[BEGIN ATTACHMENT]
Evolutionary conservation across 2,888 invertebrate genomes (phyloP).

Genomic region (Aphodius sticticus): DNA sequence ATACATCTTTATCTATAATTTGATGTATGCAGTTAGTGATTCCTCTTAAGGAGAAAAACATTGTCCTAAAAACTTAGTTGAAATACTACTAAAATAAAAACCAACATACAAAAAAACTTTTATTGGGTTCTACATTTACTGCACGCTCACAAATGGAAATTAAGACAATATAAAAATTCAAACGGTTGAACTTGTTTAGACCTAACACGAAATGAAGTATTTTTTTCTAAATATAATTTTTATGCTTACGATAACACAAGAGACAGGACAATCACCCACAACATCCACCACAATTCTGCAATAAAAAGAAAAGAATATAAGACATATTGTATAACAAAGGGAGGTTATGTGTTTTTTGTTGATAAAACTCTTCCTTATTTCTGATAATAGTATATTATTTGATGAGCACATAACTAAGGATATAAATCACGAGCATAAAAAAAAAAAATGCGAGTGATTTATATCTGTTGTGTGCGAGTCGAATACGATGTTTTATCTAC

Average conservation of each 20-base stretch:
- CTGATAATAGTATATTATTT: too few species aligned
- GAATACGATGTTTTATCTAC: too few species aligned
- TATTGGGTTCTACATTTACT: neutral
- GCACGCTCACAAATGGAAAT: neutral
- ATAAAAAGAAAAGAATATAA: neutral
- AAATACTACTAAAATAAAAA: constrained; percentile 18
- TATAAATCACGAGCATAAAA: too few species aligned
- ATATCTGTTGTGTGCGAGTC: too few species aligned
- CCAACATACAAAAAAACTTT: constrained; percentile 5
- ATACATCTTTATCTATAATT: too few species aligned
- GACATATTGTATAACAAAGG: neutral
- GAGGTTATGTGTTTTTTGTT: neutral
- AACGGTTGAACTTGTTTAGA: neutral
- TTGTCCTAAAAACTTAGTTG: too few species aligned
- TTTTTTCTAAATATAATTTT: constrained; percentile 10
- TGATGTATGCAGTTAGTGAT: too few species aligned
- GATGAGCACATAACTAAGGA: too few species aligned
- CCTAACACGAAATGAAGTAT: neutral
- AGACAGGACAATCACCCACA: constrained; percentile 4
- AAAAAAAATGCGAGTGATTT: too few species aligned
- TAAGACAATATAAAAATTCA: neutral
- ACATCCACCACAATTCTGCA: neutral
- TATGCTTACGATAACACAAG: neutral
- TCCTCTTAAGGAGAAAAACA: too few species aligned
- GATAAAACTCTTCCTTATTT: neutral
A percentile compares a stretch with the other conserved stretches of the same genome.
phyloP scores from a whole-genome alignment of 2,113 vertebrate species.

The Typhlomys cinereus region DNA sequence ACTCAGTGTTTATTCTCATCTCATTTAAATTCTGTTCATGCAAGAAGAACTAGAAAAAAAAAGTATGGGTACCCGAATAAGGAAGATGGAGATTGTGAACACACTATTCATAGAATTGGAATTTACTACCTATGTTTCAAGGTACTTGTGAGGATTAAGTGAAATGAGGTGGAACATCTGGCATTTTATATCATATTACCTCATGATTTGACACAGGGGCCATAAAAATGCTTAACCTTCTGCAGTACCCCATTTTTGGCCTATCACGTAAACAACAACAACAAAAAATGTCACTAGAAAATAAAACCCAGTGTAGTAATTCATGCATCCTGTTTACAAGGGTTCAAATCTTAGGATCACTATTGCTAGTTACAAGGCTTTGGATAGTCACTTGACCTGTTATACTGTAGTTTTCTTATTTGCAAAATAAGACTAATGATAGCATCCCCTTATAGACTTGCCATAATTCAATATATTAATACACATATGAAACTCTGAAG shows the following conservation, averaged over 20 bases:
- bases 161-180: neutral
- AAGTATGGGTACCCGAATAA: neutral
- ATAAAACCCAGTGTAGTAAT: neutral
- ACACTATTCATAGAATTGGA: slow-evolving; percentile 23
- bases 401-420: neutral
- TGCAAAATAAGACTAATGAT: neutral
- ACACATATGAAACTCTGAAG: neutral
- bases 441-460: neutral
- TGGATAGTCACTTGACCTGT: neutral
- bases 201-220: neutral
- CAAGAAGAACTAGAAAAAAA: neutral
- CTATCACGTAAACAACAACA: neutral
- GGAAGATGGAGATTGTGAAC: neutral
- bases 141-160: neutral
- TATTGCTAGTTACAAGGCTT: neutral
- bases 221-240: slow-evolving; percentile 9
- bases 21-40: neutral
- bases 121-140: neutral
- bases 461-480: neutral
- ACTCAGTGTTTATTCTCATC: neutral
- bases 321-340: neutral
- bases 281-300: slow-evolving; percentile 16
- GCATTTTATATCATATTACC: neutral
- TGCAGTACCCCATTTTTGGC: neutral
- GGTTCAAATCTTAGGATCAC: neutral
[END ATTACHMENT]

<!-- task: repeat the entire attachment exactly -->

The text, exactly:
Evolutionary conservation across 2,888 invertebrate genomes (phyloP).

Genomic region (Aphodius sticticus): DNA sequence ATACATCTTTATCTATAATTTGATGTATGCAGTTAGTGATTCCTCTTAAGGAGAAAAACATTGTCCTAAAAACTTAGTTGAAATACTACTAAAATAAAAACCAACATACAAAAAAACTTTTATTGGGTTCTACATTTACTGCACGCTCACAAATGGAAATTAAGACAATATAAAAATTCAAACGGTTGAACTTGTTTAGACCTAACACGAAATGAAGTATTTTTTTCTAAATATAATTTTTATGCTTACGATAACACAAGAGACAGGACAATCACCCACAACATCCACCACAATTCTGCAATAAAAAGAAAAGAATATAAGACATATTGTATAACAAAGGGAGGTTATGTGTTTTTTGTTGATAAAACTCTTCCTTATTTCTGATAATAGTATATTATTTGATGAGCACATAACTAAGGATATAAATCACGAGCATAAAAAAAAAAAATGCGAGTGATTTATATCTGTTGTGTGCGAGTCGAATACGATGTTTTATCTAC

Average conservation of each 20-base stretch:
- CTGATAATAGTATATTATTT: too few species aligned
- GAATACGATGTTTTATCTAC: too few species aligned
- TATTGGGTTCTACATTTACT: neutral
- GCACGCTCACAAATGGAAAT: neutral
- ATAAAAAGAAAAGAATATAA: neutral
- AAATACTACTAAAATAAAAA: constrained; percentile 18
- TATAAATCACGAGCATAAAA: too few species aligned
- ATATCTGTTGTGTGCGAGTC: too few species aligned
- CCAACATACAAAAAAACTTT: constrained; percentile 5
- ATACATCTTTATCTATAATT: too few species aligned
- GACATATTGTATAACAAAGG: neutral
- GAGGTTATGTGTTTTTTGTT: neutral
- AACGGTTGAACTTGTTTAGA: neutral
- TTGTCCTAAAAACTTAGTTG: too few species aligned
- TTTTTTCTAAATATAATTTT: constrained; percentile 10
- TGATGTATGCAGTTAGTGAT: too few species aligned
- GATGAGCACATAACTAAGGA: too few species aligned
- CCTAACACGAAATGAAGTAT: neutral
- AGACAGGACAATCACCCACA: constrained; percentile 4
- AAAAAAAATGCGAGTGATTT: too few species aligned
- TAAGACAATATAAAAATTCA: neutral
- ACATCCACCACAATTCTGCA: neutral
- TATGCTTACGATAACACAAG: neutral
- TCCTCTTAAGGAGAAAAACA: too few species aligned
- GATAAAACTCTTCCTTATTT: neutral
A percentile compares a stretch with the other conserved stretches of the same genome.
phyloP scores from a whole-genome alignment of 2,113 vertebrate species.

The Typhlomys cinereus region DNA sequence ACTCAGTGTTTATTCTCATCTCATTTAAATTCTGTTCATGCAAGAAGAACTAGAAAAAAAAAGTATGGGTACCCGAATAAGGAAGATGGAGATTGTGAACACACTATTCATAGAATTGGAATTTACTACCTATGTTTCAAGGTACTTGTGAGGATTAAGTGAAATGAGGTGGAACATCTGGCATTTTATATCATATTACCTCATGATTTGACACAGGGGCCATAAAAATGCTTAACCTTCTGCAGTACCCCATTTTTGGCCTATCACGTAAACAACAACAACAAAAAATGTCACTAGAAAATAAAACCCAGTGTAGTAATTCATGCATCCTGTTTACAAGGGTTCAAATCTTAGGATCACTATTGCTAGTTACAAGGCTTTGGATAGTCACTTGACCTGTTATACTGTAGTTTTCTTATTTGCAAAATAAGACTAATGATAGCATCCCCTTATAGACTTGCCATAATTCAATATATTAATACACATATGAAACTCTGAAG shows the following conservation, averaged over 20 bases:
- bases 161-180: neutral
- AAGTATGGGTACCCGAATAA: neutral
- ATAAAACCCAGTGTAGTAAT: neutral
- ACACTATTCATAGAATTGGA: slow-evolving; percentile 23
- bases 401-420: neutral
- TGCAAAATAAGACTAATGAT: neutral
- ACACATATGAAACTCTGAAG: neutral
- bases 441-460: neutral
- TGGATAGTCACTTGACCTGT: neutral
- bases 201-220: neutral
- CAAGAAGAACTAGAAAAAAA: neutral
- CTATCACGTAAACAACAACA: neutral
- GGAAGATGGAGATTGTGAAC: neutral
- bases 141-160: neutral
- TATTGCTAGTTACAAGGCTT: neutral
- bases 221-240: slow-evolving; percentile 9
- bases 21-40: neutral
- bases 121-140: neutral
- bases 461-480: neutral
- ACTCAGTGTTTATTCTCATC: neutral
- bases 321-340: neutral
- bases 281-300: slow-evolving; percentile 16
- GCATTTTATATCATATTACC: neutral
- TGCAGTACCCCATTTTTGGC: neutral
- GGTTCAAATCTTAGGATCAC: neutral